As a matter of fact, many vital issues concerning economic welfare of the society necessarily involve some value judgements. If economics is to become an ‘engine for social betterment, it has to adopt certain norms, ideals or criteria with which to evaluate economic policies and pass judgements on what is good and what is bad from the viewpoint of social welfare. We agree with A. C. Pigou, “Our impulse is not the philosopher’s impulse, knowledge for the sake of knowledge but rather the physiologist’s knowledge for the healing that knowledge may help to bring.


As is clear from above, normative economics is concerned with welfare propositions, since what is good or what is bad ultimately depends upon its effect on the welfare of the individual and the society. In recent years, a branch of economics known as welfare economics has been developed. This welfare economics seeks to evaluate the social desirability of alternative social states or economic organisations.

Thus, Sotitovsky writes, welfare economics is that branch of economic analysis which is concerned primarily with establishment of criteria that can provide a positive basis for adopting policies which are likely to maximise social welfare In short, welfare economics is to prescribe criteria or norms with which to judge the desirability of certain economic re-organisatiom and prescribe policies on that basis.

However, an important difference between positive economics and welfare economics may be noted. The propositions or laws of positive economics are derived from a set of axioms. Whereas the propositions or laws so derived are capable of being tested and verified by observations of the facts in the real world, the propositions of welfare economics cannot be so tested and verified because we cannot know whether welfare has actually increased or not.

This is because welfare is not an observable quantity like price or quantities of goods, “it is a bird of another sort”. We cannot measure welfare in cardinal terms. Being subjective, welfare or satisfaction resides in the mind of an individual and, therefore, it is not capable of being measured in quantitative terms.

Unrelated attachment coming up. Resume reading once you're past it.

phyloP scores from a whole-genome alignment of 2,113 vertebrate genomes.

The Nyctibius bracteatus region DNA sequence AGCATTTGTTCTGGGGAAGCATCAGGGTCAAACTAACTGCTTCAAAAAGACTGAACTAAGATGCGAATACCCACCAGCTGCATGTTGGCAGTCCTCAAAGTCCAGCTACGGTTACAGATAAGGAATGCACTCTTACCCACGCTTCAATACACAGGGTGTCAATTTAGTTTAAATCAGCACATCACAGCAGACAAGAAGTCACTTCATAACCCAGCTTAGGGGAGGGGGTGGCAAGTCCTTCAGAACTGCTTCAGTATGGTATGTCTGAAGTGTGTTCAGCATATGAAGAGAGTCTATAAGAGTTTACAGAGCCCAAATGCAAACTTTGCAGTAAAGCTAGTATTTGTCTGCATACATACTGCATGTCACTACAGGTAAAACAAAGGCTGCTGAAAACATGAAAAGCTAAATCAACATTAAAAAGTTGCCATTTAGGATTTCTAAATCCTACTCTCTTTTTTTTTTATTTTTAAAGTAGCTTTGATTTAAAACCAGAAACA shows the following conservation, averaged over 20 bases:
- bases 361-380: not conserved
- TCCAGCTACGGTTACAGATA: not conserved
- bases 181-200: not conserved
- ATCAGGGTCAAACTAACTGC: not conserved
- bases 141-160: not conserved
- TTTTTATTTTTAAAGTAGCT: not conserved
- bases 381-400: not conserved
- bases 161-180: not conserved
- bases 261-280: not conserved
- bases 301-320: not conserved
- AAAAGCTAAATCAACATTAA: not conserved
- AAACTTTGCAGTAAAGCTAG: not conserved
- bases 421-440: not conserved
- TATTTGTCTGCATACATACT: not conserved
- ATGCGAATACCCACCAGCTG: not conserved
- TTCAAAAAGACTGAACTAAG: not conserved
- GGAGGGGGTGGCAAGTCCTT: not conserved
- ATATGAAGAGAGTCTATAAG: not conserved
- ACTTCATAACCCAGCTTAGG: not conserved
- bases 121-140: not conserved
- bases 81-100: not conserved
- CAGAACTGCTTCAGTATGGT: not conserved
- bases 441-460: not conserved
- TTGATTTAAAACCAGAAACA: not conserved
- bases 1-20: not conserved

Further, there are still more difficulties in testing a proposition regarding social welfare because propositions regarding social welfare generally involve value judgements of some sort. Thus Graff is very right when he states, “the normal way of testing a theory in positive economics is to test its conclusions, the normal way of testing a welfare proposition is to test its assumptions.”

Therefore, to judge the validity of the welfare propositions we must test its assumptions or premises which invariably involve value judgements. To quote Graff again, “in positive economics, the proof of the pudding is indeed in the eating. The welfare cake, on the other hand, is so hard to taste, that we must test its ingredients before baking”.

From the above it seems that difference between positive and welfare economics is quite clear; in one case what man does without considering the favourable or unfavourable effects on others while in the other it is what he should do and must consider the favourable or unfavourable effects on others. But the distinction between positive and welfare economics is not as clear as it is supposed to be.

Every man does what he thinks is the best for him. It may be that he does often what others do not consider to be best for him. But in such cases the probability of a faulty judgement by others is equal to is own faulty judgement. Thus, fault being a common factor in both the cases it is reasonable to conclude that “what a man does’ and ‘what he should do’ are one and the same thing in every case and that there is no difference between positive and normative or welfare economics when judged from the individual’s point of view.

Although there is no difference between positive and welfare economics when judged firm the individual point of view, yet it is possible to make out a difference between the two by adopting a social point of view. Any course of action which may be best for an individual may not be best for the society.


Thus, there is a difference between what a man thinks best for him and what is best for the society. When a man does what he thinks best for him, he does not necessarily do what is best for the society. If the word ‘should’ is given a social connotation, the difference between ‘what is done’ and ‘what should be done’ becomes clear. Thus only by adopting the social point of view, the positive and welfare economics can be differentiated from each other.